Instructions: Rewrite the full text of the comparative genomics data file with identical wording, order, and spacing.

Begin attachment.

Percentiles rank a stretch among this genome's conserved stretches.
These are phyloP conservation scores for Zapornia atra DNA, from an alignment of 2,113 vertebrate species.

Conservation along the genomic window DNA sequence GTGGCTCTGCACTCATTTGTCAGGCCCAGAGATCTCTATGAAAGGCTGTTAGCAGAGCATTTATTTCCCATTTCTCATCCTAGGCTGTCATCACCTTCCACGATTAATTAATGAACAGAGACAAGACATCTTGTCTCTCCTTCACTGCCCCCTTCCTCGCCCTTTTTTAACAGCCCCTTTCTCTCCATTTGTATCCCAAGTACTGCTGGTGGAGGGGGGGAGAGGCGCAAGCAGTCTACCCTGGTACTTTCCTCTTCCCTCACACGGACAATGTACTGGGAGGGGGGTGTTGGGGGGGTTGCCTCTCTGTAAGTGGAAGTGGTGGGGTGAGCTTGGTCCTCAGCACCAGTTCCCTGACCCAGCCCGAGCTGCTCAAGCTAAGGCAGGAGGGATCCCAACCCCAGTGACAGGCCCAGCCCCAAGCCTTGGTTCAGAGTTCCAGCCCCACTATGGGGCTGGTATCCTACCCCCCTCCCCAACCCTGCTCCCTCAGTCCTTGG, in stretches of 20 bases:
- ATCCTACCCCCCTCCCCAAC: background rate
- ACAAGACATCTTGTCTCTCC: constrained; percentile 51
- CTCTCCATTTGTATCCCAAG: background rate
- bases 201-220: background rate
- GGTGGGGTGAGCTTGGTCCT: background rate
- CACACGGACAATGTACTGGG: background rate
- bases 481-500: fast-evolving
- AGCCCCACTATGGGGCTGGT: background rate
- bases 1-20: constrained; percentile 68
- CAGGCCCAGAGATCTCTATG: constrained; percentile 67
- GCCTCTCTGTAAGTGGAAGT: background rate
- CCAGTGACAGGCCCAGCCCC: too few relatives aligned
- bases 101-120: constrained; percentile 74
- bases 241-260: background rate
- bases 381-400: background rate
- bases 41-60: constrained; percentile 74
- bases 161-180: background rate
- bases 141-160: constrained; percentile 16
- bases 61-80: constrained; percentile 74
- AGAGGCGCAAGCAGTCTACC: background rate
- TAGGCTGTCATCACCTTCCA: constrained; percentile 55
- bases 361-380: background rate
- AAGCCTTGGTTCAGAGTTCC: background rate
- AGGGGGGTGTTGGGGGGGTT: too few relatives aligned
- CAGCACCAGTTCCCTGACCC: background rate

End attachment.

Percentiles rank a stretch among this genome's conserved stretches.
These are phyloP conservation scores for Zapornia atra DNA, from an alignment of 2,113 vertebrate species.

Conservation along the genomic window DNA sequence GTGGCTCTGCACTCATTTGTCAGGCCCAGAGATCTCTATGAAAGGCTGTTAGCAGAGCATTTATTTCCCATTTCTCATCCTAGGCTGTCATCACCTTCCACGATTAATTAATGAACAGAGACAAGACATCTTGTCTCTCCTTCACTGCCCCCTTCCTCGCCCTTTTTTAACAGCCCCTTTCTCTCCATTTGTATCCCAAGTACTGCTGGTGGAGGGGGGGAGAGGCGCAAGCAGTCTACCCTGGTACTTTCCTCTTCCCTCACACGGACAATGTACTGGGAGGGGGGTGTTGGGGGGGTTGCCTCTCTGTAAGTGGAAGTGGTGGGGTGAGCTTGGTCCTCAGCACCAGTTCCCTGACCCAGCCCGAGCTGCTCAAGCTAAGGCAGGAGGGATCCCAACCCCAGTGACAGGCCCAGCCCCAAGCCTTGGTTCAGAGTTCCAGCCCCACTATGGGGCTGGTATCCTACCCCCCTCCCCAACCCTGCTCCCTCAGTCCTTGG, in stretches of 20 bases:
- ATCCTACCCCCCTCCCCAAC: background rate
- ACAAGACATCTTGTCTCTCC: constrained; percentile 51
- CTCTCCATTTGTATCCCAAG: background rate
- bases 201-220: background rate
- GGTGGGGTGAGCTTGGTCCT: background rate
- CACACGGACAATGTACTGGG: background rate
- bases 481-500: fast-evolving
- AGCCCCACTATGGGGCTGGT: background rate
- bases 1-20: constrained; percentile 68
- CAGGCCCAGAGATCTCTATG: constrained; percentile 67
- GCCTCTCTGTAAGTGGAAGT: background rate
- CCAGTGACAGGCCCAGCCCC: too few relatives aligned
- bases 101-120: constrained; percentile 74
- bases 241-260: background rate
- bases 381-400: background rate
- bases 41-60: constrained; percentile 74
- bases 161-180: background rate
- bases 141-160: constrained; percentile 16
- bases 61-80: constrained; percentile 74
- AGAGGCGCAAGCAGTCTACC: background rate
- TAGGCTGTCATCACCTTCCA: constrained; percentile 55
- bases 361-380: background rate
- AAGCCTTGGTTCAGAGTTCC: background rate
- AGGGGGGTGTTGGGGGGGTT: too few relatives aligned
- CAGCACCAGTTCCCTGACCC: background rate